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Articles on Ethics

While culture enables sustained collective action by providing people with a similarity of approach, outlook, and priorities, these same shared values norms, and assumptions can also be a source of danger if they blind the collective to vital issues or factors important to performance that lie outside the bounds of organizational perception. Cultural blind spots can lead an organization down the wrong path, sometimes with dire performance consequences.

Karl E Weick & Kathleen M. Sutcliffe 2003

“Moral person and moral manager: how executives develop a reputation for ethical leadership”, by Linda Klebe Trevino, Laura Pincus Hartman and Michael Brown (California Management Review, Summer 2000, p 128-142), commences, “Plato asked, which extreme would you rather be: “an unethical person with a good reputation or an ethical person with a reputation for injustice?” Plato might have added, “or would you rather be perceived as ethically neutral–someone who has no ethical reputation at all?” Plato knew that reputation was important. We now understand that reputation and others’ perceptions of you are key to executive ethical leadership. Those others include employees at all levels as well as key external stakeholders.” The authors assert, “A reputation for ethical leadership rests upon two essential pillars: perceptions of you as both a moral person and a moral manager.”

Hanover Street, North End, Boston, Mass (More)

Paul F Buller; John J Kohls & Kenneth S Anderson, in “When Ethics Collide: Managing Conflicts Across Cultures” (Organizational Dynamics 28 (4), p 52-66, 2000), discuss human right issues where countries may appear to endorse practices at variance with those of the country of the parent country and provides a decision-making model to address conflicts. The authors conclude that when top managers value ethics the organization engages in a collaborative learning process with employees, suppliers and customers, the HR management practices are designed to build and sustain an ethical climate in selection and performance appraisal and in compensation and recognition systems. They give a particularly interesting example of a situation in Bangladesh concerning child labour.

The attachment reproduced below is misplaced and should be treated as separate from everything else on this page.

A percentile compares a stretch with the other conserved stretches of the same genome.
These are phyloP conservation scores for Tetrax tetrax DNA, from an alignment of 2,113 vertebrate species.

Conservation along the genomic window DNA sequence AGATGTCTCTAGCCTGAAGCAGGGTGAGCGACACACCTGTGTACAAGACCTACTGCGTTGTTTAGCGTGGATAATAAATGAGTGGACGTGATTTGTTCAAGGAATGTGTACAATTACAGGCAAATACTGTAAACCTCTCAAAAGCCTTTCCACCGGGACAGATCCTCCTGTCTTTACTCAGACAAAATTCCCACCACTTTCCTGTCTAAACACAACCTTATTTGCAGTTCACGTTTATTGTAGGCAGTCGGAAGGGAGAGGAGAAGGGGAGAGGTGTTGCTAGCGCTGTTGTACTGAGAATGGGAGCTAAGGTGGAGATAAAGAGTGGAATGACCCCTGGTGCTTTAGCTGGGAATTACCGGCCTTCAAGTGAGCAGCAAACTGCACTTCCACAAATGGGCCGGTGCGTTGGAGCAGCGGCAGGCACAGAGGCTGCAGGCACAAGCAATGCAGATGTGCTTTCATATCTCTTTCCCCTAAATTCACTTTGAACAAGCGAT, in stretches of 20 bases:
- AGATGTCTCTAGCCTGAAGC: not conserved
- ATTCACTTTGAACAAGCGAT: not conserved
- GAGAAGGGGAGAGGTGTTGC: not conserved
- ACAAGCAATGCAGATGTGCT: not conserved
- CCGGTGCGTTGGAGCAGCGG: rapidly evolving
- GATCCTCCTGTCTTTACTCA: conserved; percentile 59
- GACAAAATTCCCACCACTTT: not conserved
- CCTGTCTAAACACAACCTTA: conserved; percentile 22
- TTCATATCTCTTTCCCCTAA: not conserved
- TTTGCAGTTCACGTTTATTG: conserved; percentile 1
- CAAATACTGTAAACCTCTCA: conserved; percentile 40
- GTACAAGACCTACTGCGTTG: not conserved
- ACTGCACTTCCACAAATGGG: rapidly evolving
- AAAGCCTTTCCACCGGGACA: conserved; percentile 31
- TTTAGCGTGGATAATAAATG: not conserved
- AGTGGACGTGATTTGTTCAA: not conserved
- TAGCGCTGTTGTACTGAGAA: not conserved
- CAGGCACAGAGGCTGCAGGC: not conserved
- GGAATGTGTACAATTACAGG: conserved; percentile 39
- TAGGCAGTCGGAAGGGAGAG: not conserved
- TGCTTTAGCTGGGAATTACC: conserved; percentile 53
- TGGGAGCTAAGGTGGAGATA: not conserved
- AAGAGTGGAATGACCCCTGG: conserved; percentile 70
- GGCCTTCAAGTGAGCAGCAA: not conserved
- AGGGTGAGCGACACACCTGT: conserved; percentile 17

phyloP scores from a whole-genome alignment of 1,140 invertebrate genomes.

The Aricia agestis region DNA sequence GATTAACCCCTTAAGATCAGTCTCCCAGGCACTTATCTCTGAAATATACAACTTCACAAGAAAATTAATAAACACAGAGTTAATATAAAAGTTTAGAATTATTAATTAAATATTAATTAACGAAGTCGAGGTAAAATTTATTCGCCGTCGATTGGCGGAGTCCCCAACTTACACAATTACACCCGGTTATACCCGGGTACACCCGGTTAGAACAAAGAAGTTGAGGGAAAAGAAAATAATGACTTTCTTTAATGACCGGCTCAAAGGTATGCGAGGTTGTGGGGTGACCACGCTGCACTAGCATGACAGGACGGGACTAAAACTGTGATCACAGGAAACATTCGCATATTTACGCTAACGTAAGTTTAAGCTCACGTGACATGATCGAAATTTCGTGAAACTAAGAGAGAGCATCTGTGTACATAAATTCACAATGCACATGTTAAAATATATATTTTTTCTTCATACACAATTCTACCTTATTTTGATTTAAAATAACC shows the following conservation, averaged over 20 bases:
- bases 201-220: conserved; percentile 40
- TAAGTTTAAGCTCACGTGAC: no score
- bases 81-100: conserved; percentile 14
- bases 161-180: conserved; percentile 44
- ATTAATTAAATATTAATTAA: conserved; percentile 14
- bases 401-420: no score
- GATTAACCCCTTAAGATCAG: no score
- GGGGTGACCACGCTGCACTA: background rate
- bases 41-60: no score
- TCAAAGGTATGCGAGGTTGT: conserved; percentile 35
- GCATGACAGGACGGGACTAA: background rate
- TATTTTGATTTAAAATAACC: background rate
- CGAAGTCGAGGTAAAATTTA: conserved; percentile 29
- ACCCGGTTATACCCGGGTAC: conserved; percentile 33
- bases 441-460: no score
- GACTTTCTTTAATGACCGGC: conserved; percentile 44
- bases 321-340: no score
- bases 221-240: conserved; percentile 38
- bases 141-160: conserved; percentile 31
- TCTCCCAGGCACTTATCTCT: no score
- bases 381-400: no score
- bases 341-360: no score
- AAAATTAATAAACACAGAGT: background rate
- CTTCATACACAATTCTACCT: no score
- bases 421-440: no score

In “Ethical Consulting does not have to be an Oxymoron” (Organizational Dynamics 28 (4), p 38-51, 2000) Lee M Ozley and Achilles A Armenakis assert that a truly independent consultant/client relationship is one in which the consultant only does for the client “what they cannot and/or will not do for themselves” and the consultant and client mutually agree on what those are. The consultant and the client must mutually work to maintain this relationship of cooperation, participation, coaching and facilitating.

A report by Priyanka Banerji (HCL Technologies, Noida, India) and Venkat R Krishnan (Xavier Labour relations Institute, Jamshedpur, India) on “Ethical preferences of transformational leaders: an empirical investigation” (Leadership & Organization Development Journal 21(8), p 405-413, 2000) reveal interesting correlations between preferences for unethical behaviour including bribery, favouritism, lying and personal gain. The study is based on a sample of 100 pairs of managers and subordinates from four multinational companies in India. One of the conclusions is that transformational leadership is unlikely to raise the level of human conduct and ethical aspiration of both leader and follower.